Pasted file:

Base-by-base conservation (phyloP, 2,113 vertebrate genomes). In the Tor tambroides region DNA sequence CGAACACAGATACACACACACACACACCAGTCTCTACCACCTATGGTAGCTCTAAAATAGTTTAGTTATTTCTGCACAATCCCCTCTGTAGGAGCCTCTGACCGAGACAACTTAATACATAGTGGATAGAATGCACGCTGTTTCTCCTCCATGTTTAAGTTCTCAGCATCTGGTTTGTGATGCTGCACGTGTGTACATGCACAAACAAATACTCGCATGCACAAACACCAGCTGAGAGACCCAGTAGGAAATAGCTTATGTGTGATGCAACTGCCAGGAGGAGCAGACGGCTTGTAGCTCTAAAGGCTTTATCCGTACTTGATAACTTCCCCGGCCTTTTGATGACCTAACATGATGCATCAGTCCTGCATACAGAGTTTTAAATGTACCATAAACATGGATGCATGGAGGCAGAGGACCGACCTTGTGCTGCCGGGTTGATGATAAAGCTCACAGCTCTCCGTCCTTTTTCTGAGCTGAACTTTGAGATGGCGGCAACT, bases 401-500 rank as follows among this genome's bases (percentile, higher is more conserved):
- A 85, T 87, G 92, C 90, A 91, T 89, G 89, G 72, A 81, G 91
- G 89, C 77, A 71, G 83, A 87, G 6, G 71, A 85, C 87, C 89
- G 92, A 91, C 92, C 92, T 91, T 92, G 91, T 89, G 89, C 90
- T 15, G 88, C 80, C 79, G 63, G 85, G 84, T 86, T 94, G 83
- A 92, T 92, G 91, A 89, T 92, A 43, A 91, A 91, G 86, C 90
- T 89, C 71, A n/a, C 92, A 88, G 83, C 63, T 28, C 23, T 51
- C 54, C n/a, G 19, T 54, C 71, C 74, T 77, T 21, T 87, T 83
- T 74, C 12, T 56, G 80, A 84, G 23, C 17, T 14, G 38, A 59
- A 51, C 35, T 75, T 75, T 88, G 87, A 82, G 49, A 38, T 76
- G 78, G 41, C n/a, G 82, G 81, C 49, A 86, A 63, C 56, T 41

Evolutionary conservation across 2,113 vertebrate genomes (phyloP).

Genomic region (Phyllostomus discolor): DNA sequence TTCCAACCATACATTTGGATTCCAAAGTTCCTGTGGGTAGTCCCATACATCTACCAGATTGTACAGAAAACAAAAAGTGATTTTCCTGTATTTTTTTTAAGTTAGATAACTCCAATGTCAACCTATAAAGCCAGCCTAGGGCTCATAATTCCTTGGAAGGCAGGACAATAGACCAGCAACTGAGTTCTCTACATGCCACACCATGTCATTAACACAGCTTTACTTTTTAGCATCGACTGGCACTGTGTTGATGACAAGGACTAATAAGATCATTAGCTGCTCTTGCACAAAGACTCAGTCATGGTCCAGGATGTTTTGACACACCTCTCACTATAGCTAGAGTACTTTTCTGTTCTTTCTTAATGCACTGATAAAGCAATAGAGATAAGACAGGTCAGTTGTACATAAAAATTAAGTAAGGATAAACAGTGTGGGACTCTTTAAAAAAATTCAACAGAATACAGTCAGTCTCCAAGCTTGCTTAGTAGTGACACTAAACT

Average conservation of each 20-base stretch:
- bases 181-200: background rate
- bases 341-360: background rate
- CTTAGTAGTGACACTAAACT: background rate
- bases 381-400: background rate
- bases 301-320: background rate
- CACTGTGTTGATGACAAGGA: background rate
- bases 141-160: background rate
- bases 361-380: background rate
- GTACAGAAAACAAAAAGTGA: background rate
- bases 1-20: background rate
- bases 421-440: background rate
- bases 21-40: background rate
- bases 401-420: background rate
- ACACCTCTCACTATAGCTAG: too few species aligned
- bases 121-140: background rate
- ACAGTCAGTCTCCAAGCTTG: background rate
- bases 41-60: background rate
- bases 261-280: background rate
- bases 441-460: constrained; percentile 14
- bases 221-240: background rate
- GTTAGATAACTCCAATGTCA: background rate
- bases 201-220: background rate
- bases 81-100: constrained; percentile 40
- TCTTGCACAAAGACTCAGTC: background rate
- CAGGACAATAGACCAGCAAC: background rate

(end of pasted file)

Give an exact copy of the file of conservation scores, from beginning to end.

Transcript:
Base-by-base conservation (phyloP, 2,113 vertebrate genomes). In the Tor tambroides region DNA sequence CGAACACAGATACACACACACACACACCAGTCTCTACCACCTATGGTAGCTCTAAAATAGTTTAGTTATTTCTGCACAATCCCCTCTGTAGGAGCCTCTGACCGAGACAACTTAATACATAGTGGATAGAATGCACGCTGTTTCTCCTCCATGTTTAAGTTCTCAGCATCTGGTTTGTGATGCTGCACGTGTGTACATGCACAAACAAATACTCGCATGCACAAACACCAGCTGAGAGACCCAGTAGGAAATAGCTTATGTGTGATGCAACTGCCAGGAGGAGCAGACGGCTTGTAGCTCTAAAGGCTTTATCCGTACTTGATAACTTCCCCGGCCTTTTGATGACCTAACATGATGCATCAGTCCTGCATACAGAGTTTTAAATGTACCATAAACATGGATGCATGGAGGCAGAGGACCGACCTTGTGCTGCCGGGTTGATGATAAAGCTCACAGCTCTCCGTCCTTTTTCTGAGCTGAACTTTGAGATGGCGGCAACT, bases 401-500 rank as follows among this genome's bases (percentile, higher is more conserved):
- A 85, T 87, G 92, C 90, A 91, T 89, G 89, G 72, A 81, G 91
- G 89, C 77, A 71, G 83, A 87, G 6, G 71, A 85, C 87, C 89
- G 92, A 91, C 92, C 92, T 91, T 92, G 91, T 89, G 89, C 90
- T 15, G 88, C 80, C 79, G 63, G 85, G 84, T 86, T 94, G 83
- A 92, T 92, G 91, A 89, T 92, A 43, A 91, A 91, G 86, C 90
- T 89, C 71, A n/a, C 92, A 88, G 83, C 63, T 28, C 23, T 51
- C 54, C n/a, G 19, T 54, C 71, C 74, T 77, T 21, T 87, T 83
- T 74, C 12, T 56, G 80, A 84, G 23, C 17, T 14, G 38, A 59
- A 51, C 35, T 75, T 75, T 88, G 87, A 82, G 49, A 38, T 76
- G 78, G 41, C n/a, G 82, G 81, C 49, A 86, A 63, C 56, T 41

Evolutionary conservation across 2,113 vertebrate genomes (phyloP).

Genomic region (Phyllostomus discolor): DNA sequence TTCCAACCATACATTTGGATTCCAAAGTTCCTGTGGGTAGTCCCATACATCTACCAGATTGTACAGAAAACAAAAAGTGATTTTCCTGTATTTTTTTTAAGTTAGATAACTCCAATGTCAACCTATAAAGCCAGCCTAGGGCTCATAATTCCTTGGAAGGCAGGACAATAGACCAGCAACTGAGTTCTCTACATGCCACACCATGTCATTAACACAGCTTTACTTTTTAGCATCGACTGGCACTGTGTTGATGACAAGGACTAATAAGATCATTAGCTGCTCTTGCACAAAGACTCAGTCATGGTCCAGGATGTTTTGACACACCTCTCACTATAGCTAGAGTACTTTTCTGTTCTTTCTTAATGCACTGATAAAGCAATAGAGATAAGACAGGTCAGTTGTACATAAAAATTAAGTAAGGATAAACAGTGTGGGACTCTTTAAAAAAATTCAACAGAATACAGTCAGTCTCCAAGCTTGCTTAGTAGTGACACTAAACT

Average conservation of each 20-base stretch:
- bases 181-200: background rate
- bases 341-360: background rate
- CTTAGTAGTGACACTAAACT: background rate
- bases 381-400: background rate
- bases 301-320: background rate
- CACTGTGTTGATGACAAGGA: background rate
- bases 141-160: background rate
- bases 361-380: background rate
- GTACAGAAAACAAAAAGTGA: background rate
- bases 1-20: background rate
- bases 421-440: background rate
- bases 21-40: background rate
- bases 401-420: background rate
- ACACCTCTCACTATAGCTAG: too few species aligned
- bases 121-140: background rate
- ACAGTCAGTCTCCAAGCTTG: background rate
- bases 41-60: background rate
- bases 261-280: background rate
- bases 441-460: constrained; percentile 14
- bases 221-240: background rate
- GTTAGATAACTCCAATGTCA: background rate
- bases 201-220: background rate
- bases 81-100: constrained; percentile 40
- TCTTGCACAAAGACTCAGTC: background rate
- CAGGACAATAGACCAGCAAC: background rate